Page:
Michel Leiris | Jean-Arthur Rimbaud’s Adventurous Life

Raymond Moretti | RIMBAUD ILLUMINATIONS, 1981

 

I cannot imagine what poetry might be, if not a manifestation of a person’s essential revolt against the absurd laws of this universe he finds himself thrust into despite himself. Some people will exhaust themselves in jeremiads over the sadness of life, but this is not true revolt: the melancholy that gnaws at them does not bring with it any desire for destruction. Others will make a systematic attempt to destroy every notion in their minds that might push them to act: since any action, they believe, presupposes a minimum of optimism, a certain pragmatism by which a thing is judged according to its results, one must rebel against this as well as against the rest, for to reconcile oneself to taking this path would be to accept. These people will remain eternally motionless, sad stylites fed upon by mosquitoes and all the other insects of compromising with one’s conscience, defeated in advance by all of life’s “hopeless battles,” because they did not understand that one must choose this minimal defeat (if one can even call it defeat), that which involves the least shame because it is capable of engendering the most destruction, if one is not to be subjected to many other, even more severe, defeats.

A man may believe for a certain time that poetry is the most real way he has to show his revolt. He is separating himself from the physical world, he thinks, remaining in communication with it only through the vague magic link of words, upsetting relations by agitating these same words, sometimes building a new world in his own image… He thinks he das broken all his chains, spurned all forms of acceptance. Yet he is forgetting that his system is still subject to the convention of language (one of the most crushing) and that the physical world is still there, in the multiple splendor of its garbage.

But this blindness doesn’t usually lost long. The poet’s quarrels with ideas, sentences, and words soon show him what hard compromises he was accepting and how derisory and unreal was the hold he claimed to have over the world through the intermediary of words. Poetry will no longer be enough to assuage his revolt, and he will turn to the world and look for a way to breach its detested laws.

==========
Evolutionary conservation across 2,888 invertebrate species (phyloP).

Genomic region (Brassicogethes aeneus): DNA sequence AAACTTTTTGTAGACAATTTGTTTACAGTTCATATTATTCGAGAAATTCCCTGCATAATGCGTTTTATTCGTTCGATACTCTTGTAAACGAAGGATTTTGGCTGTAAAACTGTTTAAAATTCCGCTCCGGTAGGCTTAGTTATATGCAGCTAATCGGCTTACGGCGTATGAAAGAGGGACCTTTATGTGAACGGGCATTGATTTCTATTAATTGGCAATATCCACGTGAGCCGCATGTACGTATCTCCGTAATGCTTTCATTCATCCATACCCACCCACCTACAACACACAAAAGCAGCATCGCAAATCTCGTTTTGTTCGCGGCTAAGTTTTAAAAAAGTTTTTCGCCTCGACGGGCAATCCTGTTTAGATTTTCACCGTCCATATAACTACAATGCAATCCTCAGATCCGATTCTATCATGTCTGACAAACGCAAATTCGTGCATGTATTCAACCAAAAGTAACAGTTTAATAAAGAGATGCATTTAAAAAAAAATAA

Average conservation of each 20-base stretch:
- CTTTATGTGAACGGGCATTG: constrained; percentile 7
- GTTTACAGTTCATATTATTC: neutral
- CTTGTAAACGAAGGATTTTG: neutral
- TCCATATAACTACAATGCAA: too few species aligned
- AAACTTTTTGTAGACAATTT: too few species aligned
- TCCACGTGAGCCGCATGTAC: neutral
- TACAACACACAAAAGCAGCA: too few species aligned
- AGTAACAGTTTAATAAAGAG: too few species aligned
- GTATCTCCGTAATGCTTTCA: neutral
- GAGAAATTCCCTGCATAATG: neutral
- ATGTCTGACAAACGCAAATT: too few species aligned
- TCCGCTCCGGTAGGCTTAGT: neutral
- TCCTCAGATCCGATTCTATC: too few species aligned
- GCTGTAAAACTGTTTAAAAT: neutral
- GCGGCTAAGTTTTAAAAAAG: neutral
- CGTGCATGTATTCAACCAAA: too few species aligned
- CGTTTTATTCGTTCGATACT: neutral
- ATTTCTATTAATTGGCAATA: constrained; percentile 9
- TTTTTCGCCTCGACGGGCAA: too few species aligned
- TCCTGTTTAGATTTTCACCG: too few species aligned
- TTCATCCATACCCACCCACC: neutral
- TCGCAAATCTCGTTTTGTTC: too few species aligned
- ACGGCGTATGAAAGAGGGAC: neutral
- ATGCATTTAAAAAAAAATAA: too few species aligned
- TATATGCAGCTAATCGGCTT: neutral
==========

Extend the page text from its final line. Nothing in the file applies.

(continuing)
If the time or the country he lives in allows him still to believe in the power of magic, he will become a sorcerer or a necromancer, will conclude a pact with the forces of hell so that he can dominate the earthly world. If, on the other hand, the “lights” of his time prevent him from relying seriously on these resources, he will draw up a rational plan of his prison, then try to find out to what extent he can control it.

He will first discover that the laws of physics can’t be changed. Hallucination at one time might have given him the illusion that they were metamorphosing, but he knows well that when he wakes up the weight is still there, along with the beating of his heart and the flux of his blood. He will then fall back on the second series of laws he is slave to: the laws of society. An enormous drive will raise him against the idiotic laws that men have invented to constrain one another; he will become a lycanthrope, an anarchist, a rebel against all social relations imposed on his person. He will think he can shake off this yoke and smash it—another utopian fantasy, for he is the one who will be fatally smashed by the laws, without his having been able to make a breach in their severity.

Giving up individual revolt when he realizes that it can only lead him to destroy himself without changing, that is, destroying, anything in the world, this man will turn to social revolution, the only way to carry out his revolt, the one method of transmuting values. He will understand in what way he can help create an upheaval in the world, in his sphere at least, by allying himself with the oppressed majority in its implacable struggle against the oppressive minority. Whether this upheaval is great or not, in absolute terms, it is in any case the greatest a man can produce, and this is certainly enough for the feeling of revolt to find a concrete manifestation in it and change from being vague and abstract to being precise, tangible, and for this very reason capable of transforming at least a wrinkle in the face of the universe.

Only Revolution can deliver us from the ignoble dead weight of holdovers. A total renewal of relations between man and man will arise from it. It will cause the whole rotten armature of contemporary thinking to crumble. More than sufficient reasons, I think, for any true poet to devote himself to it body and soul.

Perhaps all this hasn’t much to do with Jean-Marie Carré’s book on the life of Rimbaud.

Arthur Rimbaud, “French poet and traveler,” say the Larousse Dictionary. Let me add: and revolutionary…

All true poetry is inseparable from Revolution.

 

// This review of Jean-Marie Carré’s Vie aventureuse de Jean-Arthur Rimbaud first appeared in Clarté 5, no. 2 (1926) //

 

FROM
MICHEL LEIRIS | BRISÉES: BROKEN BRANCHES
TRANSLATED BY LYDIA DAVIS
NORTH POINT PRESS, 1989

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